How to Stop Procrastinating

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Procrastination comes in all shapes and sizes. Some people are just underwhelmed and disinterested at the tedious task at hand, and would rather spend their limited time on earth on more rewarding activities. Other people become completely overwhelmed by the unrealistically high standards that they set for themselves, and prefer to avoid anything short of perfection. Still others are crippled simply by perceiving ordinary tasks as mountainous missions in which the path toward the end result becomes buried and lost. No matter the reason, there’s one thing in common with all forms of procrastination: ANXIETY.

There is a way to break that seemingly endless cycle of procrastination. Here are 5 strategies to help you stop procrastinating and become more productive, so you can successfully achieve your goals and decrease your stress factor.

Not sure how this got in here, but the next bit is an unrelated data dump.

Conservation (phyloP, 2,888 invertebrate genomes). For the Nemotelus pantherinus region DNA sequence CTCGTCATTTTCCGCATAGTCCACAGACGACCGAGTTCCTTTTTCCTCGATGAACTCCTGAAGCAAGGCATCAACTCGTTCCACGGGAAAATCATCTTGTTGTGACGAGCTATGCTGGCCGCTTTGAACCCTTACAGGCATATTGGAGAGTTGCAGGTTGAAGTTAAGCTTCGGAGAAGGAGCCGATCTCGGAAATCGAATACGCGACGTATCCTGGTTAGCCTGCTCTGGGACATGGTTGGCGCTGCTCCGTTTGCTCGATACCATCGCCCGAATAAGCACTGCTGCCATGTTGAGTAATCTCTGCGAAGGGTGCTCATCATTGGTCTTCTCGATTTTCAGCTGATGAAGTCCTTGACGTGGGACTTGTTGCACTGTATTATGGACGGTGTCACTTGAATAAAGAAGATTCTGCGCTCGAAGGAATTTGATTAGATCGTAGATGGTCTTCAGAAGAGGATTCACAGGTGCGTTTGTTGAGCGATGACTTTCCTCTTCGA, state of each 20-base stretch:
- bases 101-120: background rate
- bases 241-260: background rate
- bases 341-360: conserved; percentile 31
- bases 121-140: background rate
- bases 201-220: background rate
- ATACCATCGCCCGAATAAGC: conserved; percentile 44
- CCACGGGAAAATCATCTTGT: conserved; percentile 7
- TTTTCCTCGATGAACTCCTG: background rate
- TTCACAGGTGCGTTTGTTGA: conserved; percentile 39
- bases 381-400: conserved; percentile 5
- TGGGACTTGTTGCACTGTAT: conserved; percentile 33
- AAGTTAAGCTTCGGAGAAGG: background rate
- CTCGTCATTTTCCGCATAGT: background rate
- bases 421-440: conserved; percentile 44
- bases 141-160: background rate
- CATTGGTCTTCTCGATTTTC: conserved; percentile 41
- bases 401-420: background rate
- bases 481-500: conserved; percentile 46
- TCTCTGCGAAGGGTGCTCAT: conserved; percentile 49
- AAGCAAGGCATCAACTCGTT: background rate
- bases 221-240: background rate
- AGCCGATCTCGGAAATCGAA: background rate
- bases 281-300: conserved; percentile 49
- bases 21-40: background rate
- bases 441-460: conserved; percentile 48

1) Make Use of Stress & Anxiety

When you’re under stress and feeling anxious, what you’re experiencing is your body’s natural fight-or-flight response at work. Depending on how you interpret it, this adrenaline rush can either be your friend or foe. Instead of perceiving this added energy as anxiety and feeling crippled by it, make the adrenaline rush work for you by utilizing it to tackle your tasks.

2) Identify Mental Thought Traps

If you’re beating yourself up, then you are only creating unnecessary anxiety and stress. Mental thought traps are basically negative self-talk that causes havoc to your emotional and physical health. It doesn’t help your motivation or drive to make such comments as, “I’m just too busy to exercise” or “I’ll never finish this in time.” Instead, identify these thinking traps and correct them, so they can’t hold you prisoner to procrastination.

3) Break Mountains into Molehills

Many people know what they want to achieve, yet they have no plan of attack.
Other people are crippled by mountainous missions in which the path toward the end result becomes buried and lost. Either way, instead of perceiving a task as a vague, ginormous mountain, break it down into smaller, well-defined goals that can be easily reached. Develop a realistic blueprint for each step of the journey by planning backward from the end goal. Determine each sequential step and the timeframes needed for each step. Without this basic roadmap, you will likely get lost along the way and lose sight of the end objective.